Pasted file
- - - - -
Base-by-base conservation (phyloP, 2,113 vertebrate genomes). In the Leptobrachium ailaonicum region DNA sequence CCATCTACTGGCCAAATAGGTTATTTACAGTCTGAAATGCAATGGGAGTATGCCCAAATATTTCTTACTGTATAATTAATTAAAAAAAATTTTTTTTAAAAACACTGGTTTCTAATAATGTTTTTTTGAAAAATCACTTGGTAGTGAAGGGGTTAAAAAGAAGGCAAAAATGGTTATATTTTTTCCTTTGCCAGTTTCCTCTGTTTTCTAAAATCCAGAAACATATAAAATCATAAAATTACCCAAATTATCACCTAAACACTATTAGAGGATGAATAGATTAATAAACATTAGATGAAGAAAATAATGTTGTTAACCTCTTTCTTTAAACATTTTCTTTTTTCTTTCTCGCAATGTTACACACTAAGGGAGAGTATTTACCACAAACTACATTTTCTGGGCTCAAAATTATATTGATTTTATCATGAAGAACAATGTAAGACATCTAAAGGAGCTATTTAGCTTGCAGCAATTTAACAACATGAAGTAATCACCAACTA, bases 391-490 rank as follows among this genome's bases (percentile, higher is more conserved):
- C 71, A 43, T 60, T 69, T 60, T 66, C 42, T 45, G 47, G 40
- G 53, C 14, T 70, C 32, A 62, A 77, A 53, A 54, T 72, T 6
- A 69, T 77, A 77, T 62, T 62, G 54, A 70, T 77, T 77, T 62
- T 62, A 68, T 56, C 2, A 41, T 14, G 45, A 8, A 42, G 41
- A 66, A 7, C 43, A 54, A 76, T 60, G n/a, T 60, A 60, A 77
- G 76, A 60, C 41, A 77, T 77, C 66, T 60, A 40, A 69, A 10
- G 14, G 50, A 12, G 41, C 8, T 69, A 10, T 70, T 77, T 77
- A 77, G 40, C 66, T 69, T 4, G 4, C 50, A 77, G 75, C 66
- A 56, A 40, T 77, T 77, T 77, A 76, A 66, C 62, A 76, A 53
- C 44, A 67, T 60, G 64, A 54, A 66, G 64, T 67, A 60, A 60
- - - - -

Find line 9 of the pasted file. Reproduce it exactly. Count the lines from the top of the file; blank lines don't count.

- A 77, G 40, C 66, T 69, T 4, G 4, C 50, A 77, G 75, C 66